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Comment: Yahoo! is cool again? (Score 4, Interesting) 394

Once upon a time, when we talked about things like "Web Portals," and people knew who Jerry Yang was, Yahoo! was cool, and offered a lot of useful curating and information. Also some good times playing hearts and backgammon on Yahoo! games.

Then there was babel fish.

Then there was Google beta.

Then Deja News was no more.

And now Yahoo! is cool again?

Comment: Re:Lame (Score 1) 730

by fortfive (#47874755) Attached to: Apple Announces Smartwatch, Bigger iPhones, Mobile Payments

The problem with your theory, at least in my case, is that I knew why I wanted a portable mp3 player before I ever had one. I saved my pennies to get that first Jukebox. And with the first iPod, I was like, Perfection! (although it would be until 2d generation before I could afford one.).

The same with iPad, although it still doesn't really function the way I want it to. It is the best option, however, and when it came out, miles beyond anything else, like the iPod.

The iPhone, of course, was truly revolutionary.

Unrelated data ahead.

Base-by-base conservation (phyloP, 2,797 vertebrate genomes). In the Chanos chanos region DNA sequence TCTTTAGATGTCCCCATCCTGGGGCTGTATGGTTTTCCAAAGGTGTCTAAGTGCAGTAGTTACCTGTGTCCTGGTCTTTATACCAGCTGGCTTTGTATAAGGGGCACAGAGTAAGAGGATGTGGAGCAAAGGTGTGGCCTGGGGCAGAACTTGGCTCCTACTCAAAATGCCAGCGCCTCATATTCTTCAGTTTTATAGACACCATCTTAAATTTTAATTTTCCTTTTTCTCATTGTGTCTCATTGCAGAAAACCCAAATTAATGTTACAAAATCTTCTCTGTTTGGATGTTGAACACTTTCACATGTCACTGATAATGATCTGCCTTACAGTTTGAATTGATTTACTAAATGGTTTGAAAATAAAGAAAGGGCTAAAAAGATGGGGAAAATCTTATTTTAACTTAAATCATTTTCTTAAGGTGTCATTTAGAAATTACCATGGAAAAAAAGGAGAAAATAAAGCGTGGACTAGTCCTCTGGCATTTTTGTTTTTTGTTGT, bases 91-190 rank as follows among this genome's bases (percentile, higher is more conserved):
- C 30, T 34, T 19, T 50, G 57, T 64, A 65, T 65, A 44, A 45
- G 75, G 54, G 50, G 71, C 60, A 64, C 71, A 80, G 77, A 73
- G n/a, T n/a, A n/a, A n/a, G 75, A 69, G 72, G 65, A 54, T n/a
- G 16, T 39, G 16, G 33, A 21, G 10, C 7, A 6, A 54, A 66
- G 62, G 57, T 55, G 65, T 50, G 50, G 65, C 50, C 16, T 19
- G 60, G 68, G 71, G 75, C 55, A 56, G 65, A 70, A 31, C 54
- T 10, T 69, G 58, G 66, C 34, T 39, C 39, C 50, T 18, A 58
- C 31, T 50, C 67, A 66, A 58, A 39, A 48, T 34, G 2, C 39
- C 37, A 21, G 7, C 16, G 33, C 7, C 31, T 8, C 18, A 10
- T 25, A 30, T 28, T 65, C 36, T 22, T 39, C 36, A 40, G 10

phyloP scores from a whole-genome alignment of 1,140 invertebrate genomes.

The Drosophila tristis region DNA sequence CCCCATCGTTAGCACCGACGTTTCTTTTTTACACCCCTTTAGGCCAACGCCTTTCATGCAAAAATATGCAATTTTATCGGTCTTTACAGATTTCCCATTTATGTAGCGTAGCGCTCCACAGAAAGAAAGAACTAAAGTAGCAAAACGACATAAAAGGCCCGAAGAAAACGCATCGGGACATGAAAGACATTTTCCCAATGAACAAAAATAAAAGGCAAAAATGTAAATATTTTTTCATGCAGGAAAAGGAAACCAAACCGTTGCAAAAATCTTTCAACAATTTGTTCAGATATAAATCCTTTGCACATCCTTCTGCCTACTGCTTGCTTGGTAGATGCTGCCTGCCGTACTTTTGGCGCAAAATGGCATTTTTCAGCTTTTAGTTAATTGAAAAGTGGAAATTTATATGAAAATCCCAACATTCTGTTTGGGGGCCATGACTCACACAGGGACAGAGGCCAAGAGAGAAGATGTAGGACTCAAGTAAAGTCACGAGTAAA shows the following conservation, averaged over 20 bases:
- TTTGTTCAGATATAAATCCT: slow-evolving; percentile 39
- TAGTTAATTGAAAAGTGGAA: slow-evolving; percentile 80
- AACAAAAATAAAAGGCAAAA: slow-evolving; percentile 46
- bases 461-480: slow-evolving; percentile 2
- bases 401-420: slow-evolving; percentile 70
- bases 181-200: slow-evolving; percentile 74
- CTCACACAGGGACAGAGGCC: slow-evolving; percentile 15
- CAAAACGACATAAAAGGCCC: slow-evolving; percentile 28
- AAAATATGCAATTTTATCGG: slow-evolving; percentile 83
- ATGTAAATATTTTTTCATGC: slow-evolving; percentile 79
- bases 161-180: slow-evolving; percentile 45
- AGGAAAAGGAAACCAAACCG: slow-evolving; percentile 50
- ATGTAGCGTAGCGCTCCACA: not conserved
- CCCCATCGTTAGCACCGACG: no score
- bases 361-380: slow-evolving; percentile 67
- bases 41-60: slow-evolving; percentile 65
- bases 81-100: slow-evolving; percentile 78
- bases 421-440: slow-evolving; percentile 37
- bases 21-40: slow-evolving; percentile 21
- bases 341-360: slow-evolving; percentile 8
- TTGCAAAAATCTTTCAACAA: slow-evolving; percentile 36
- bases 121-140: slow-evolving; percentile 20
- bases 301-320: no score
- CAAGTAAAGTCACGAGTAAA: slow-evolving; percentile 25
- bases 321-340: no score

The wearable I want is something akin to a TNG communicator, plus the Enterprise computer, plus a floating display a la Star Wars.

Alternatively, they could build in watch functionality into a watch band that I could attach to my existing watch, using its crystal as an HUD. But even then, it would mostly be a toy kind of thing, with limited utility.

Comment: Re:Lame (Score 5, Insightful) 730

by fortfive (#47865315) Attached to: Apple Announces Smartwatch, Bigger iPhones, Mobile Payments

I get the joke.

But the truth is, the thing is, in fact, lame. I had a nomad when the iPod came out. And my next device was an iPod. Because it was *awesome.* The interface was awesome, way easier to use in the car. It looked cooler. It was more portable. It had better sound quality and a better shuffle/random function.

The watch I wear, when I wear one, is 60 years old. It tells accurate time, but it's largely a fashion accessory for me. I knew why I had, and wanted better, portable mp3 players. I have no idea why I want a computerized watch. The *only* use which as been at all seemingly valuable is that it might alert me to notifications I might miss when my phone is in my pocket. But I check my phone frequently enough that it's not really an issue for me.

Now, when a watch can *replace* my phone, well, we'll really have something. As in, those holo-phone things in Star Wars. Even if the floating display was just 2D.

Also, while I'm ranting, I'm sore displeased that both iPhone options are bigger. It's fine to have the big one, I get why people like that. But have the smaller one be truly smaller. Heck, I think the iPhone 5 is too big.

Comment: Re:They're Monopolies (Score 1) 368

by fortfive (#47657177) Attached to: Comcast Drops Spurious Fees When Customer Reveals Recording

I would hope there would be conditions in [the contract that benefit consumers]